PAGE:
Human blood contains red blood cells, white blood cells, and platelets, which carry oxygen throughout the body, fight infections, and help blood clot, respectively. Normally, blood-forming (hematopoietic) stem cells in the bone marrow (and their offspring, peripheral blood stem cells) continually provide new blood cells. Tumors that arise from the bone marrow (such as leukemia and lymphoma, two types of hematopoietic tumor) are often treated by a bone marrow or peripheral blood stem cell transplant from a healthy donor to provide new blood-forming stem cells, as a follow-up to chemotherapy or radiotherapy designed to eradicate as much of the tumor as possible. This procedure is called allogeneic hematopoietic cell transplantation (AHCT)—the word allogeneic indicates that the donor and recipient are not genetically identical. When solid organs (for example, kidneys) are transplanted, the recipient's immune system can recognize alloantigens (proteins that vary between individuals) on the donor organ as foreign and reject it. To reduce the risk of rejection, the donor and recipient must have identical major histocompatibility complex (MHC) proteins. MHC matching is also important in AHCT but for further reasons. Here, donor T lymphocytes (a type of white blood cell) can attack the skin and other tissues of the host. This graft versus host disease (GVHD) affects many people undergoing AHCT despite MHC matching either soon after transplantation (acute GVHD) or months later (chronic GVHD). As an aside, the transplant may also act against the tumor itself—this is known as a graft versus leukemia effect.
Why Was This Study Done?
GVHD can usually be treated with drugs that damp down the immune system (immunosuppressive drugs), but it would be preferable to avoid GVHD altogether. Indeed, GVHD continues to be the leading cause of nonrelapse mortality following AHCT. Unfortunately, what determines who will develop GVHD after MHC-matched AHCT is unclear. Although GVHD only develops if there are some mismatches in histocompatibility antigens between the donor and host, it does not inevitably develop. Until now, scientists have mainly investigated whether differences between ACHT recipients might explain this observation. But, in this study, the researchers have examined the donors instead to see whether differences in their immune responses might make some donors stronger “alloresponders” than others and consequently more likely to cause GVHD.
What Did the Researchers Do and Find?
The researchers used a molecular biology technique called microarray expression profiling to examine gene expression patterns in the T lymphocytes of peripheral blood stem cell donors. From these patterns, they identified numerous genes whose expression levels discriminated between donors whose MHC-identical transplant recipient developed GVHD after AHCT (GVHD+ donors) and those whose recipient did not develop GVHD (GVHD− donors). The researchers confirmed that the expression levels of 17 of these genes discriminated between GVHD+ and GVHD− donors using a second technique called quantitative reverse transcriptase polymerase chain reaction. Many of these genes are involved in TGF-β signaling (TGF-β is a protein that helps to control the immune system), cell growth, or proliferation. The researchers also identified four gene pairs that interacted with each other to determine the likelihood that a given donor would induce GVHD. Finally, the researchers computationally retested their data and showed that the measurement of expression levels of each of these genes and of the four interacting gene pairs could correctly identify a donor sample likely to cause GVHD in up to 80% of samples.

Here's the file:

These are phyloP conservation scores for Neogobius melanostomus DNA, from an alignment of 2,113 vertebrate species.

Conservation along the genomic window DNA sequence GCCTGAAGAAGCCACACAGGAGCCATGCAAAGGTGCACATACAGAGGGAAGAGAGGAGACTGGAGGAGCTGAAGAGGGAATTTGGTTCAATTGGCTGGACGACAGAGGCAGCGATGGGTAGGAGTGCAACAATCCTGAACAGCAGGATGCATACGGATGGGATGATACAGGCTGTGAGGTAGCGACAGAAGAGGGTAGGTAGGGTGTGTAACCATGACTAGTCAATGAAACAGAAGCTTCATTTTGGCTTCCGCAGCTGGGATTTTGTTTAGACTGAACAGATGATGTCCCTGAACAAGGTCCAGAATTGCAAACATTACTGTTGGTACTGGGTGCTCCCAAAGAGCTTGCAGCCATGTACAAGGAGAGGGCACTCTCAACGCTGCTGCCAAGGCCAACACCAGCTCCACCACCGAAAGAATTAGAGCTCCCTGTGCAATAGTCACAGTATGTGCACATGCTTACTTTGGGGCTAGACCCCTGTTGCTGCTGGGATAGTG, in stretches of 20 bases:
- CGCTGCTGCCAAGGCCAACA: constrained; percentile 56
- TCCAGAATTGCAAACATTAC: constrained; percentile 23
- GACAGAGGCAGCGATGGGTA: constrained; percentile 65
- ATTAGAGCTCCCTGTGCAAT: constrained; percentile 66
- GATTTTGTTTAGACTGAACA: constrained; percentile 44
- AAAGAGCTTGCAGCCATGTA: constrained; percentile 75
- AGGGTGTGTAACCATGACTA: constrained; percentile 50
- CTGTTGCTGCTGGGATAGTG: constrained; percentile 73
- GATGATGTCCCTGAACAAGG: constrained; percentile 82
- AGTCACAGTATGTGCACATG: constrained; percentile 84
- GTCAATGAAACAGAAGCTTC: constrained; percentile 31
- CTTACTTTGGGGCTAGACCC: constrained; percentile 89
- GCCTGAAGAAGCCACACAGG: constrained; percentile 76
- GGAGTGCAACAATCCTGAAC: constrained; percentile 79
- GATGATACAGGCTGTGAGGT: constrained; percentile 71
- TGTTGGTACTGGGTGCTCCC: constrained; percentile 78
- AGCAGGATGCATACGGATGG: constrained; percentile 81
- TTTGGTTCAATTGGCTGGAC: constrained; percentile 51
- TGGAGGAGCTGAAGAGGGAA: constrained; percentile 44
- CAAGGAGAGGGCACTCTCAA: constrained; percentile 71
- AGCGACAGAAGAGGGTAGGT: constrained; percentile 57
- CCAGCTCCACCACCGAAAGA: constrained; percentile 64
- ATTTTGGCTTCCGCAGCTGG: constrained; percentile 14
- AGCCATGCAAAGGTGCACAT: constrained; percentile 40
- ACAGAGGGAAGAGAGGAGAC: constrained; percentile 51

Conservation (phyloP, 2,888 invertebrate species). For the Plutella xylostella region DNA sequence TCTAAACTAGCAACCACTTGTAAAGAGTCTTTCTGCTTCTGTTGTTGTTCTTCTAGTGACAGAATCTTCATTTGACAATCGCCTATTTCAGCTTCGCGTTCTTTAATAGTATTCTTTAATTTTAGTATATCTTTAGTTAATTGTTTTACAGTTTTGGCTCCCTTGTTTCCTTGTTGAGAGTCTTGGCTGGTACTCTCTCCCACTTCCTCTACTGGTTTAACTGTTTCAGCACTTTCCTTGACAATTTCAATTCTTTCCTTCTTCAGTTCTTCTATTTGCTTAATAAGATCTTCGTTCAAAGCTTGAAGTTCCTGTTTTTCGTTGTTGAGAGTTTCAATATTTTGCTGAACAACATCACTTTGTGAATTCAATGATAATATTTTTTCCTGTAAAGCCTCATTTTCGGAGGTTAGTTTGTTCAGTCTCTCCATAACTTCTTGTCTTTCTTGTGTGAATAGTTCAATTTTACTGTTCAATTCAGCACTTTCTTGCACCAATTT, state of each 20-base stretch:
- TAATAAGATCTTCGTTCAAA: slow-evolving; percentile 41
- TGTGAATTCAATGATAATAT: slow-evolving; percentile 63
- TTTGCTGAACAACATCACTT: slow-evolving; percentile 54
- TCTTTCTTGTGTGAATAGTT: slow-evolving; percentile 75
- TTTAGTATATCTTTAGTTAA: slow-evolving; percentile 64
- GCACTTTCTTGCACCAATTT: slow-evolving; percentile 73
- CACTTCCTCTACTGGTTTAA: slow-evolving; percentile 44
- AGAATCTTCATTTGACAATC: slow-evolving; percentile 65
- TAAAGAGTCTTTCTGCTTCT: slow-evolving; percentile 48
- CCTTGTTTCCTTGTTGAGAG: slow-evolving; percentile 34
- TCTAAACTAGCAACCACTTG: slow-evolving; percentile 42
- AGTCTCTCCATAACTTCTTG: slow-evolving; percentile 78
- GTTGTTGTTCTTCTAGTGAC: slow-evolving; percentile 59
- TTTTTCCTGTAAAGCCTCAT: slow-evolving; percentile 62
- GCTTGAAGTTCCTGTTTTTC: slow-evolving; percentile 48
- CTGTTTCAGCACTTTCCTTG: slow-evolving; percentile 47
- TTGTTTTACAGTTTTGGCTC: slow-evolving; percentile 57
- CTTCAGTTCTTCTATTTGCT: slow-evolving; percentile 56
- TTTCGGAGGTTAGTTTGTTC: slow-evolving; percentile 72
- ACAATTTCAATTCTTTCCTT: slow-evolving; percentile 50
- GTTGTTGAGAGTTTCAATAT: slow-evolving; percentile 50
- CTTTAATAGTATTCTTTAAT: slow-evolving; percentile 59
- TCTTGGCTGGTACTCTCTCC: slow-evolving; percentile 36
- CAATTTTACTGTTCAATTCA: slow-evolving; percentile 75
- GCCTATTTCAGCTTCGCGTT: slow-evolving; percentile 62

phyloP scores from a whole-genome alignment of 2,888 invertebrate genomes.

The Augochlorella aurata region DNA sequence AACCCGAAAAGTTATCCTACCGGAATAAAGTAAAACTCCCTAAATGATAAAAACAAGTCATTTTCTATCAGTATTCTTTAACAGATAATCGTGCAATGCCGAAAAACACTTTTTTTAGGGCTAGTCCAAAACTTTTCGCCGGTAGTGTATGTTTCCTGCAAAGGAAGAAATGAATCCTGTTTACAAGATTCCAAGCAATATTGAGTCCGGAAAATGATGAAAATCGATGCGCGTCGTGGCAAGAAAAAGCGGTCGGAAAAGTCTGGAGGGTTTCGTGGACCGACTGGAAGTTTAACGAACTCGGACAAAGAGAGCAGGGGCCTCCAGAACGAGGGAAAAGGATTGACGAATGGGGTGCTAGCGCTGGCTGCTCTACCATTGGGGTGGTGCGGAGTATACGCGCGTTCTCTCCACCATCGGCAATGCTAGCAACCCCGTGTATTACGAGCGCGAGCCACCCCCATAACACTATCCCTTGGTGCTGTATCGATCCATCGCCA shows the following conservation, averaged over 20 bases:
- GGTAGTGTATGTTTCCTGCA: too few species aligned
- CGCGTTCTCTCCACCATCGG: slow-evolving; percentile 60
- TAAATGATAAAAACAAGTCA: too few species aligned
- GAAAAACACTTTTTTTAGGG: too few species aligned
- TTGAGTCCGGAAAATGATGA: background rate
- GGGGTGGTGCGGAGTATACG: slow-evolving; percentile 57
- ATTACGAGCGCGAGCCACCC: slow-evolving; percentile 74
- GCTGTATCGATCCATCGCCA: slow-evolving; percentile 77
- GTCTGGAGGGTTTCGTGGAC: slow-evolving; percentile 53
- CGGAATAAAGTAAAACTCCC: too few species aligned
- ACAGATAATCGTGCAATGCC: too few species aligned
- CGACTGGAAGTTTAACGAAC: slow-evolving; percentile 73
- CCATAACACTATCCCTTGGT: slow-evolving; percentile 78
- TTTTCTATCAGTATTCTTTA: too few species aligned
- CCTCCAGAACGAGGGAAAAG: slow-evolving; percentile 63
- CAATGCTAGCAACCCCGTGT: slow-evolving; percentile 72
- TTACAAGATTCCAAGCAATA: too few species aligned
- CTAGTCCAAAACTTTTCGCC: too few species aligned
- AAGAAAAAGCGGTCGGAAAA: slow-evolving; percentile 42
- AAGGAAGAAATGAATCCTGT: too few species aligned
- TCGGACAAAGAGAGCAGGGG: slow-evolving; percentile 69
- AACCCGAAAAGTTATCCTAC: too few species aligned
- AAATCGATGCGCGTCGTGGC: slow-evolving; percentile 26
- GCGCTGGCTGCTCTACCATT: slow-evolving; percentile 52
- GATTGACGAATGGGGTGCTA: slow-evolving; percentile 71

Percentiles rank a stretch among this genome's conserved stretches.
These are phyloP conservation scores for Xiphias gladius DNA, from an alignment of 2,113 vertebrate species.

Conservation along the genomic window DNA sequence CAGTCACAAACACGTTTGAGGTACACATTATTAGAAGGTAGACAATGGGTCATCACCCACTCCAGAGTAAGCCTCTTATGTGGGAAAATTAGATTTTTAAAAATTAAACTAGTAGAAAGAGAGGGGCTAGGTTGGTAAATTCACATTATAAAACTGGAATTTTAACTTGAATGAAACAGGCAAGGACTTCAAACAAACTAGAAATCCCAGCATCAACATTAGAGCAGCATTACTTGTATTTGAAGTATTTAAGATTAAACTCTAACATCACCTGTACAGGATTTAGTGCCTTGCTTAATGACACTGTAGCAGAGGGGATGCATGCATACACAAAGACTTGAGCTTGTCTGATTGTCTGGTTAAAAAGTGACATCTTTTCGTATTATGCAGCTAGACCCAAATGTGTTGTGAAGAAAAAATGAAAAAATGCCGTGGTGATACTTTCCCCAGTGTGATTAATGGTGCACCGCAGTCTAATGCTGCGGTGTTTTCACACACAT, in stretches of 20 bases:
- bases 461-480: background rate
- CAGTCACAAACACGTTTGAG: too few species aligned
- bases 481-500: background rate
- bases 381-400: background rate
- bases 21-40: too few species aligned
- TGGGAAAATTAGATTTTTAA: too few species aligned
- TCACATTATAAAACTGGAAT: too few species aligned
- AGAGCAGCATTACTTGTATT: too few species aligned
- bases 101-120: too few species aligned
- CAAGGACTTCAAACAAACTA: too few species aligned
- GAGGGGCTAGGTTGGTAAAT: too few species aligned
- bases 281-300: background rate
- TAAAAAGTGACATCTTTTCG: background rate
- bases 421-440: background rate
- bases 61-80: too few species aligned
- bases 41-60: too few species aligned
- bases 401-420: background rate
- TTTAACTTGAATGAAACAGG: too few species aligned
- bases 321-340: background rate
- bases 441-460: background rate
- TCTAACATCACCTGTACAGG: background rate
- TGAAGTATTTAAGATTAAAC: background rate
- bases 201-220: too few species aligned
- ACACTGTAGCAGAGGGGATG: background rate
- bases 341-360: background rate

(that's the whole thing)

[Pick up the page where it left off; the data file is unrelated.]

What Do These Findings Mean?
These findings provide the first evidence that the donor's gene expression profile influences the development of GVHD in the recipient after AHCT. The researchers suggest that a “dangerous donor” (strong alloresponder) is a key factor in determining whether GVHD occurs after AHCT and propose that gene expression profiling of donor T lymphocytes might identify those donors likely to cause GVHD. Before this approach can be used to reduce the incidence of GVHD after AHCT, these findings need to be confirmed in many more donors. Also, the development of a test that is accurate enough for clinical use—one that does not miss dangerous donors but does not discard too many safe donors—may require the identification of larger groups of interacting genes. But, if it survives further investigation, the concept of a dangerous donor could represent an important advance in transplantation medicine, one that could help clinicians select low-risk donors for AHCT and tailor patients' immunosuppressive drug regimens according to their donor-determined risk of GVHD.
Additional Information.
Please access these Web sites via the online version of this summary at http://dx.doi.org/doi:10.1371/journal.pmed.0040023.
• The National Marrow Donor Program provides information for patients and physicians on all aspects of hematopoietic stem cell transplantation, including GVHD
• The MedlinePlus encyclopedia has pages on bone marrow transplants, GVHD and transplant rejection
• The US National Cancer Institute has a factsheet on bone marrow and peripheral blood stem cell transplantation
doi:10.1371/journal.pmed.0040023
PMCID: PMC1796639  PMID: 17378698